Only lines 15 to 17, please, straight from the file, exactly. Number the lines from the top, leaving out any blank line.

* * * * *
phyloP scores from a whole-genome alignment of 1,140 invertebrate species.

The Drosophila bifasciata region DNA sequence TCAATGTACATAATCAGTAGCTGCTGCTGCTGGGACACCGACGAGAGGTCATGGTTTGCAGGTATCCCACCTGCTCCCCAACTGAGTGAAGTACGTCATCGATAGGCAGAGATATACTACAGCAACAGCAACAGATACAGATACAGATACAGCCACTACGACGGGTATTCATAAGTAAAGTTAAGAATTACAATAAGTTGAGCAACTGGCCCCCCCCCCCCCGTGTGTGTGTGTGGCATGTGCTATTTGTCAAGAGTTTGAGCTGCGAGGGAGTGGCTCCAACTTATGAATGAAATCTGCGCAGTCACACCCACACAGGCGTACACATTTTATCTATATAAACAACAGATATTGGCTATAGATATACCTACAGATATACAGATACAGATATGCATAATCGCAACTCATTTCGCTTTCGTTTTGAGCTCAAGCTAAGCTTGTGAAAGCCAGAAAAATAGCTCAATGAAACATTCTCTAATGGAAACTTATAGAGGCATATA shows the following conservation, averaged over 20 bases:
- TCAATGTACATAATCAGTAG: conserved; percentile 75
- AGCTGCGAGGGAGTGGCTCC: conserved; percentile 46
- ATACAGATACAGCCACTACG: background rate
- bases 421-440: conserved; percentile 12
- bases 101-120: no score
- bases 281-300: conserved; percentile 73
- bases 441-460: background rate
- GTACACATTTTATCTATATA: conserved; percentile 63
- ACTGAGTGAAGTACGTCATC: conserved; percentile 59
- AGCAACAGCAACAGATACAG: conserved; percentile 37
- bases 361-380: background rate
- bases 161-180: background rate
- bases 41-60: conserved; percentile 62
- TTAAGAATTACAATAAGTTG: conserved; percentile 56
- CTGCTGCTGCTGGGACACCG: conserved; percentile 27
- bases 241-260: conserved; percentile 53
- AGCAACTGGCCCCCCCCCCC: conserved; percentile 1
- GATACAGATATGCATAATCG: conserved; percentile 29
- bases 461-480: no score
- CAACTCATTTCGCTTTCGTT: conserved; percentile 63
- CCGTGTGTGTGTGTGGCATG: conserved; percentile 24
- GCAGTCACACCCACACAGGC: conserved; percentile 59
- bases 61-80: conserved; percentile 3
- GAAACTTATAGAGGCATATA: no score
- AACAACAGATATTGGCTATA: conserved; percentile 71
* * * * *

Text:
- bases 41-60: conserved; percentile 62
- TTAAGAATTACAATAAGTTG: conserved; percentile 56
- CTGCTGCTGCTGGGACACCG: conserved; percentile 27